So you’re in the final stretch and you’ve been asked to compose a birth plan—but do you really have to?
Before you sigh that you thought your days of homework were done with—no, you don’t have to write a birth plan. Unless you want to, of course.
Traditionally, midwives expected mums-to-be to detail a lengthy document with all of the above, but now, it’s generally understood that the individuality of each woman—and the uniqueness of each pregnancy—does not always fit with a super-structured approach.
“Some women like to plan their birth and some don’t,” explains Lia Brigante, Quality & Standards Adviser at the Royal College of Midwives (RCM), “and it is entirely up to the woman if she writes a plan down or not.
“What is important is that you discuss your pregnancy and birth with your midwife, and ask questions, so that you can make the decisions that are right for you – and this will of course be different for everyone.”
The pros of a birth plan include becoming more informed about your options. If you’re sidelined by a sudden change in the labour situation, it can be less scary if you’ve done some reading on scenarios other than your ideal vision of birth.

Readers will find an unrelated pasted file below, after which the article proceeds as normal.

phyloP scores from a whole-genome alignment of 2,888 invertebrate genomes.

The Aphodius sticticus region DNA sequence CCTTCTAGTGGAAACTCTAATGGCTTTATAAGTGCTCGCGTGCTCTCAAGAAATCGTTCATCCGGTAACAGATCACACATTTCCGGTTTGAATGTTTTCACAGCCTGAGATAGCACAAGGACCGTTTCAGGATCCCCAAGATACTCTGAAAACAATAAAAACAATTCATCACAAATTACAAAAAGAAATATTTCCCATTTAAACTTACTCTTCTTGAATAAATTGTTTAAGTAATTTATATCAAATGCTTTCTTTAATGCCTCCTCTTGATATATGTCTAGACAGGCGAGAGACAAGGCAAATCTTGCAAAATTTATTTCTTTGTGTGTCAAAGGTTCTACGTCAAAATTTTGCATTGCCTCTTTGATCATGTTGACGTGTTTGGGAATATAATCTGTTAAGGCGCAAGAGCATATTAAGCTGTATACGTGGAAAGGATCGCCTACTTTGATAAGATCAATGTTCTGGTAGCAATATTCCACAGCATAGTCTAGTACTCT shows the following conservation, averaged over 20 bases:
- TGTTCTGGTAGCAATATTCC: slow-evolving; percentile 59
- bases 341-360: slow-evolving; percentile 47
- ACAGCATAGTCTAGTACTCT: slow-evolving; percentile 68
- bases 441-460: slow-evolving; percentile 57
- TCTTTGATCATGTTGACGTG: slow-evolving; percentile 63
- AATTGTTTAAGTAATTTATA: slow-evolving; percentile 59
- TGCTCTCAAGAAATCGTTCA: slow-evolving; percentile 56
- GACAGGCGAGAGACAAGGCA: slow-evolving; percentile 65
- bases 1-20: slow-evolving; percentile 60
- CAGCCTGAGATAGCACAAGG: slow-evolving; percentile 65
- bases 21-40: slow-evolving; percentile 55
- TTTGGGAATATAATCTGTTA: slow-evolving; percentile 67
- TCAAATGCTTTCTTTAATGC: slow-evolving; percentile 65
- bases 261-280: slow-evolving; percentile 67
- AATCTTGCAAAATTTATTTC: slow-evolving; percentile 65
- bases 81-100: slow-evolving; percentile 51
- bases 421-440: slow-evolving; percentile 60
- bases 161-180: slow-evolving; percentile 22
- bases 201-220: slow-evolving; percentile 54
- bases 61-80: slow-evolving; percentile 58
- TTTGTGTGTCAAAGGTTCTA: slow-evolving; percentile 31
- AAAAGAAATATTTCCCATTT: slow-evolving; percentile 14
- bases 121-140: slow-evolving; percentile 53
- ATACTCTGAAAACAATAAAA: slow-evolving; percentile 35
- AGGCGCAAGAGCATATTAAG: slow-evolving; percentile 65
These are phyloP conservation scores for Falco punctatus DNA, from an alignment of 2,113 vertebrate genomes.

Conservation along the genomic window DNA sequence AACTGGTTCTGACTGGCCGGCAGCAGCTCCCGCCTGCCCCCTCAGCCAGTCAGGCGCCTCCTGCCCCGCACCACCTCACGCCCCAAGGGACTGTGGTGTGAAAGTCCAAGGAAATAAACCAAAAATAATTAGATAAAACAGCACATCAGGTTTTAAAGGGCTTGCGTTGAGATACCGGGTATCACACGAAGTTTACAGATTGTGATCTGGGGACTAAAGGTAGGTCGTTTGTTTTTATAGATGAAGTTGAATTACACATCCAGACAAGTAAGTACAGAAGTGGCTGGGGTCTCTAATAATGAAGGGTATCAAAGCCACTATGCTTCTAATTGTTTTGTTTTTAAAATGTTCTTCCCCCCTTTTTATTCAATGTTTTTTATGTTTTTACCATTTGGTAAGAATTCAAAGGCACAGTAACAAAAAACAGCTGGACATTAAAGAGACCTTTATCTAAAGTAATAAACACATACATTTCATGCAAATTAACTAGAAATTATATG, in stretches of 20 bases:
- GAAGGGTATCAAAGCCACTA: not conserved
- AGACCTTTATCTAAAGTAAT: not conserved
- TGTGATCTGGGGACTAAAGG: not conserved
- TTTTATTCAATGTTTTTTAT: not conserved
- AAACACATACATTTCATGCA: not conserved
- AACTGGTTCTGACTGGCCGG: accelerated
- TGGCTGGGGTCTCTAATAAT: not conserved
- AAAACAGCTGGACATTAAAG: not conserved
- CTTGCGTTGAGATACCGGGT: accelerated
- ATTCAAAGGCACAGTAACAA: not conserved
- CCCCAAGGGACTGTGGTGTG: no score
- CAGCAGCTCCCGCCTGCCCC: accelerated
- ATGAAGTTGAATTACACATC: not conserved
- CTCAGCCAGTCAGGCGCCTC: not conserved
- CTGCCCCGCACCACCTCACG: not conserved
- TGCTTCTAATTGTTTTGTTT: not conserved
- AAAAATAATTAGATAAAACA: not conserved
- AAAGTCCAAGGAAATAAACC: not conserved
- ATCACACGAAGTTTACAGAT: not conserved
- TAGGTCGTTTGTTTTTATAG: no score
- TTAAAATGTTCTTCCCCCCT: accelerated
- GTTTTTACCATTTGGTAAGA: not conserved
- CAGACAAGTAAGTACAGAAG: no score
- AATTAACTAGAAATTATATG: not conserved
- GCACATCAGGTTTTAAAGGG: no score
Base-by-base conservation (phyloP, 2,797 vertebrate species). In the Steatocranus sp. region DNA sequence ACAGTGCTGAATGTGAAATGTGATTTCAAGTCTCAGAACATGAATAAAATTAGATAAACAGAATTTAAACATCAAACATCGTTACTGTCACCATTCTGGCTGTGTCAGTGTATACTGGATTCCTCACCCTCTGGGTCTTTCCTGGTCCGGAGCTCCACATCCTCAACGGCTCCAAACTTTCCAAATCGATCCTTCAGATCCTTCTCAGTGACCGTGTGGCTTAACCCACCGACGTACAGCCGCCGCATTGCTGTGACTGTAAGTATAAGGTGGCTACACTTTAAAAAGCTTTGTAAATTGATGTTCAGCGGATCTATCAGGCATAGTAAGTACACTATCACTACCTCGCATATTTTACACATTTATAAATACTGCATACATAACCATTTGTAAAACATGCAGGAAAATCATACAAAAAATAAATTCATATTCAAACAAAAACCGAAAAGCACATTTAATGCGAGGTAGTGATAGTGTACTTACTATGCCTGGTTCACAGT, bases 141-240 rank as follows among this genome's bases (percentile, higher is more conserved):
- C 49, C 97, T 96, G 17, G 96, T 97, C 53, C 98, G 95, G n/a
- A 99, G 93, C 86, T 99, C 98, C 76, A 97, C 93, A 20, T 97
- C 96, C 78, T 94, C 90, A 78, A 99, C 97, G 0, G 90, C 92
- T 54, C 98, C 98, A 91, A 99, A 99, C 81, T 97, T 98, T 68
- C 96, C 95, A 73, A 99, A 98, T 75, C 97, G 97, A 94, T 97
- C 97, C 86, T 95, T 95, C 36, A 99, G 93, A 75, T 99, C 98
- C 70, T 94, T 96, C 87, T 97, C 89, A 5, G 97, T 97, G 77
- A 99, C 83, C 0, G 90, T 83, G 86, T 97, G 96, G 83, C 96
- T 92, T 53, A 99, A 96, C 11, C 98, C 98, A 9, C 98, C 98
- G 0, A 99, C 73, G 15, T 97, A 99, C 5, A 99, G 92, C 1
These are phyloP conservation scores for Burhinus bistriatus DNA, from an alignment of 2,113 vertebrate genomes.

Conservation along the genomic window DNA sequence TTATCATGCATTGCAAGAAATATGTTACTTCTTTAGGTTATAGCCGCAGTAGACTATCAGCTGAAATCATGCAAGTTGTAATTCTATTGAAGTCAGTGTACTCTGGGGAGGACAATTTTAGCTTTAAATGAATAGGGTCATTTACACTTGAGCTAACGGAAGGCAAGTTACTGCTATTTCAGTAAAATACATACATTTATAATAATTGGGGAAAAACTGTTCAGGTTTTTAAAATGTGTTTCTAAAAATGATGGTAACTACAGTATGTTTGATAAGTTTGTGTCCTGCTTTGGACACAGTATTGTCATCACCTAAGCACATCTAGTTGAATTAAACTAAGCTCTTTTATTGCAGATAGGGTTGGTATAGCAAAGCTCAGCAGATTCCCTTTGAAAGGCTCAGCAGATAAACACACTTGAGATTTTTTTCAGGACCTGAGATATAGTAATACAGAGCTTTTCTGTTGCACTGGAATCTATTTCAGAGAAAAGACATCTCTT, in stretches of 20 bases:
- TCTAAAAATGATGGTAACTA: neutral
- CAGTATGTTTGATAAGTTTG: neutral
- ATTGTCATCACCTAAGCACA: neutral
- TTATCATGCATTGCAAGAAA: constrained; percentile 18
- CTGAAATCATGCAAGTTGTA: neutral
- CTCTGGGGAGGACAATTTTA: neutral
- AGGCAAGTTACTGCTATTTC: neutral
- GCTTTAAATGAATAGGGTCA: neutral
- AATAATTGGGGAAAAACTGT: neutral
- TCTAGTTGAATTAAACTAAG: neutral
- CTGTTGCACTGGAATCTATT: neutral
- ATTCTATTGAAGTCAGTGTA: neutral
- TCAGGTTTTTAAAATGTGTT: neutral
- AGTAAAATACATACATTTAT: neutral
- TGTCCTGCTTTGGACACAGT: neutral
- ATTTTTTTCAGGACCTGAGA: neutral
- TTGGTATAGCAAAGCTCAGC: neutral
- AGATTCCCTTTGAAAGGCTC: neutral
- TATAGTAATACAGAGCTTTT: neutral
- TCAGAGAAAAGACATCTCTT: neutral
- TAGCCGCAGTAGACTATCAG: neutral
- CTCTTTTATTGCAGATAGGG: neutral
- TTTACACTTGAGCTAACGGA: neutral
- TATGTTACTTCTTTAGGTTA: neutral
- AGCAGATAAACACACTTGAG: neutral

On the other hand, clutching to a birth plan can prevent you from going with the flow; which is important because birth doesn’t always follow rules. If you feel like you might get totally caught up in the idea of a candlelit water birth, you could risk major disappointment if you have to deliver differently.
The point is to be flexible. Write the plan, or don’t. Have at least a general sense of what your priorities are—and decide on this in the relative ‘zen’ before contractions start!—but be prepared to give in to nature.
“Whatever’s on your birth plan, you can change your mind about what you want at any point,” says Lia, “and your midwives will support you in this.”